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  3. #2
    medlington is offline Public Member
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    Ive had that exact same email and many other similar ones over the past 2 weeks

  4. #3
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    I received the identical BTC scam a few months back. So too did Webzcas. We both received them within a day or two of each other.

    It actually made me laugh, cause I don't think any of my friends would give a toss.

    Beside, the password listed, that was years-old. And, coincidentally, the p/w quoted, and extortion sent, was to the email addy that was "hacked" many moons ago. Since then all my p/w's have been updated to upper/lower case alpha/numerical and special characters.
    Last edited by AussieDave; 18 October 2018 at 11:33 am. Reason: typo
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  5. #4
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    A very complete dump of pretty much every breech was released about a year back to the public, guess some genius has decided to use it like this.

    As always, keep your passwords secure.

    haveibeenpwned.com

    This site is always pretty handy, it pretty much has the same dump and more, so check out when and where you were compromised.

  6. #5
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    I've received similar emails to you, Michael. Though only to a small extent but with the same intentions and ideas.

  7. #6
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    It's interesting that it's fully transparent how much the hacker earned with this email.

    For the email above, it's 0$ (https://www.blockchain.com/de/btc/ad...e6NqXzRGpcYeZx)

    I had received a similar email saying that my email account was hacked (and the sender in the email was my own email address). It asked for 300$ in BTC. Interestingly, there were about 15 payments of roughly 300$ each to that BTC address...

  8. #7
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    I'm not sure if I have since I don't read all the emails I receive, especially if they're from unknown persons. Unless I know the sender, or am expecting to receive the email, I'll usually just skim through the first 2 sentences and press delete
    Sweet Bet - Reviews of reputable online casinos, poker sites, sportsbooks & bingo halls
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  9. #8
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    Working that the Director of Affiliates for a large bitcoin sports book and casino, I would call it a good week if I saw two emails similar to the original in a week.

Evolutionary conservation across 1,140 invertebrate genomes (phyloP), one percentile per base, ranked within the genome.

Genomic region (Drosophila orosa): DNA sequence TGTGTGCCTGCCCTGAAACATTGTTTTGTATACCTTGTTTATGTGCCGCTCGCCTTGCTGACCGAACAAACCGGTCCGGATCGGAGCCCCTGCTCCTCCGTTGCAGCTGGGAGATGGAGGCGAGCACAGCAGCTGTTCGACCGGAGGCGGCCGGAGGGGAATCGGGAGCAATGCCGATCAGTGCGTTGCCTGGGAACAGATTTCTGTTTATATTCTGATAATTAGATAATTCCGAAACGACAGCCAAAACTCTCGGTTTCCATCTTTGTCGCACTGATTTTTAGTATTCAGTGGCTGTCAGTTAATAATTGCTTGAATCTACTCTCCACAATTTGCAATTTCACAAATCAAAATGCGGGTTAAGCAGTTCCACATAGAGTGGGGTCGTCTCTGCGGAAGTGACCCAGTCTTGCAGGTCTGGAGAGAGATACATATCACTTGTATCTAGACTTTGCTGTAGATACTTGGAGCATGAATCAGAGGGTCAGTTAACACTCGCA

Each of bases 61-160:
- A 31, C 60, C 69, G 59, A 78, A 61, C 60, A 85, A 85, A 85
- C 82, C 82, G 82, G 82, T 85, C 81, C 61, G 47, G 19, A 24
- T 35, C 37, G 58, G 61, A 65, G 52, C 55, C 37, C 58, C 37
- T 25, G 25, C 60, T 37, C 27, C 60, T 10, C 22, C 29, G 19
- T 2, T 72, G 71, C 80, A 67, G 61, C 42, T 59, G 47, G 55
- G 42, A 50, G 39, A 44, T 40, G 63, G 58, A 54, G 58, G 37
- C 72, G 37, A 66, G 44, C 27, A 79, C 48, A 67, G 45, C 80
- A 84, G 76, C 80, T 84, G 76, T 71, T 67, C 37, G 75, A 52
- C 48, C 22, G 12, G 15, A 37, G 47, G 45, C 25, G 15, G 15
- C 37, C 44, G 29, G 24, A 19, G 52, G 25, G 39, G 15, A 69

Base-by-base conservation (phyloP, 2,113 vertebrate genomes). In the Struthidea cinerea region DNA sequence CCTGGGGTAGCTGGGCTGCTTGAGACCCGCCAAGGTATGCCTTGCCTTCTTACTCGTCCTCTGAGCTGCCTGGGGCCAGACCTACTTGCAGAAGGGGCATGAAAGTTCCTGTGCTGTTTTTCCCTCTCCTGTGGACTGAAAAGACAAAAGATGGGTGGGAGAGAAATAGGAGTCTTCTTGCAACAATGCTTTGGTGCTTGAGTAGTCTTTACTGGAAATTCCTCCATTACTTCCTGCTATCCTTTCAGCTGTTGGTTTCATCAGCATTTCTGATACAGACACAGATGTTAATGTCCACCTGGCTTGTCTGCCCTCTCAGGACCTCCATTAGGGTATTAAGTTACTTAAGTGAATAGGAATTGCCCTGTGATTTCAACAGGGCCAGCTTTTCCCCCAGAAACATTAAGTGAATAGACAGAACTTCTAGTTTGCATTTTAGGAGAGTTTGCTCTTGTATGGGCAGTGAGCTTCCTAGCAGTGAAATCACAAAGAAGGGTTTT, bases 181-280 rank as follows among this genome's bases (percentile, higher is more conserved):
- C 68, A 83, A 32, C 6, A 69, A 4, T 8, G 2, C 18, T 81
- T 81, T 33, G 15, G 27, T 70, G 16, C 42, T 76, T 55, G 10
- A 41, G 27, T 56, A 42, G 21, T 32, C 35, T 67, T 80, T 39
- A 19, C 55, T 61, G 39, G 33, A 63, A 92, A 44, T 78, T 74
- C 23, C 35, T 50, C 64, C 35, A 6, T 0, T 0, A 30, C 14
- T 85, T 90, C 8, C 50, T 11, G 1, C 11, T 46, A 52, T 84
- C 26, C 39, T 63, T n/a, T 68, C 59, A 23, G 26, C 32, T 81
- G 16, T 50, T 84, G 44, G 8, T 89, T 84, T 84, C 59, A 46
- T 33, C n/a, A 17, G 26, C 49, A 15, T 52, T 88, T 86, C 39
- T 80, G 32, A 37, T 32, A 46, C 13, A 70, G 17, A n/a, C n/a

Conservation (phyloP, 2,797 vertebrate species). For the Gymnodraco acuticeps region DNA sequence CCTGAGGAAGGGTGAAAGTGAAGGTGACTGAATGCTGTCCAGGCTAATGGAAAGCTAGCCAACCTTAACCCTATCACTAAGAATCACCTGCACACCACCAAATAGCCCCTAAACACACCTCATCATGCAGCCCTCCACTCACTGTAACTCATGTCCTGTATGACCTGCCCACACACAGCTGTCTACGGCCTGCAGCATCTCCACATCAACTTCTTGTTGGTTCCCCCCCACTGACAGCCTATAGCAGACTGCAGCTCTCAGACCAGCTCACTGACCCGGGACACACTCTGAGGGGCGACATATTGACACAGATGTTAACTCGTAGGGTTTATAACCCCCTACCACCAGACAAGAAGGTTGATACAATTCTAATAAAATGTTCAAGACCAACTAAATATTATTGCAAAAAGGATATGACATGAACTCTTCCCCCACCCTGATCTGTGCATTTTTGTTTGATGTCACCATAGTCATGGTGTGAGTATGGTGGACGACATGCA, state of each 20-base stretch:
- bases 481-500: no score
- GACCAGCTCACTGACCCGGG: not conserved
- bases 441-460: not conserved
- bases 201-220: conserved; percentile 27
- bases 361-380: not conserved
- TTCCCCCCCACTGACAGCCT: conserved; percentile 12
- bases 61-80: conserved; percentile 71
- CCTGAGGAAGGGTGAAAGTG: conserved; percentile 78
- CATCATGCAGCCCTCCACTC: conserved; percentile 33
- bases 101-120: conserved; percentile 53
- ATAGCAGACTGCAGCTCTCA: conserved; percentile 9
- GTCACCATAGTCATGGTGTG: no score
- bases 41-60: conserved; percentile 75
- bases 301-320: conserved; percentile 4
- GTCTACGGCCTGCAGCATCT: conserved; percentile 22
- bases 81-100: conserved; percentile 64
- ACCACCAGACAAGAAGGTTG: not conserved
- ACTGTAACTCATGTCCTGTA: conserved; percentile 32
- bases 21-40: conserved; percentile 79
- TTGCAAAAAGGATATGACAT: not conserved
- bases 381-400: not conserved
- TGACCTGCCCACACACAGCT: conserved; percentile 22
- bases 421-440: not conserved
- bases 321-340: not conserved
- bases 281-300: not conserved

One would have to assume that they're not that successful as upon checking blockchain.info, no once have I seen where a payment has been made to these con-artists.

  10. #9
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    I have had loads of these from a .jp email, and now I am getting them from another email address. The password they quote is so old, that I don't even remember using it, and the accusations are laughable. I just laugh, delete and ignore stuff like that.

    I found a bitcoin abuse report page listing the bitcoin address in the email yesterday, and it had 150 reports. That count has now risen by 100 since yesterday.

  11. #10
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    I have had about 3 of them, most are just bluffs

  12. #11
    tufty is offline Public Member
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    I have had loads of these, all "sent" from my email address and I have quite a few email addresses. To people who are less aware of scamming techniques (like anyone can pretend to send from another email address) the emails might be fairly persuasive. I certainly spent longer analysing them than the usual instant delete. It is making the scammers some money as I too saw payments to the BTC addresses. So expect to received a ton more of these emails. When they have quoted a password it was one that I had used in the distant past, but not in many places and only in one place in the last couple of years: the UK National Lottery website. I know they had a data breach necessitating a password change, so I assumed that's where they got it.

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  14. #12
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    Jesus ... in the number of passwords I use and adult sites I visit, I should receive tons of that stuff. but nothing yet.

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  16. #13
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    Miss Nigerian princes. Scams were simpler back then.

  17. #14
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    Quote Originally Posted by AndyBonus View Post
    I have had loads of these from a .jp email, and now I am getting them from another email address. The password they quote is so old, that I don't even remember using it, and the accusations are laughable. I just laugh, delete and ignore stuff like that.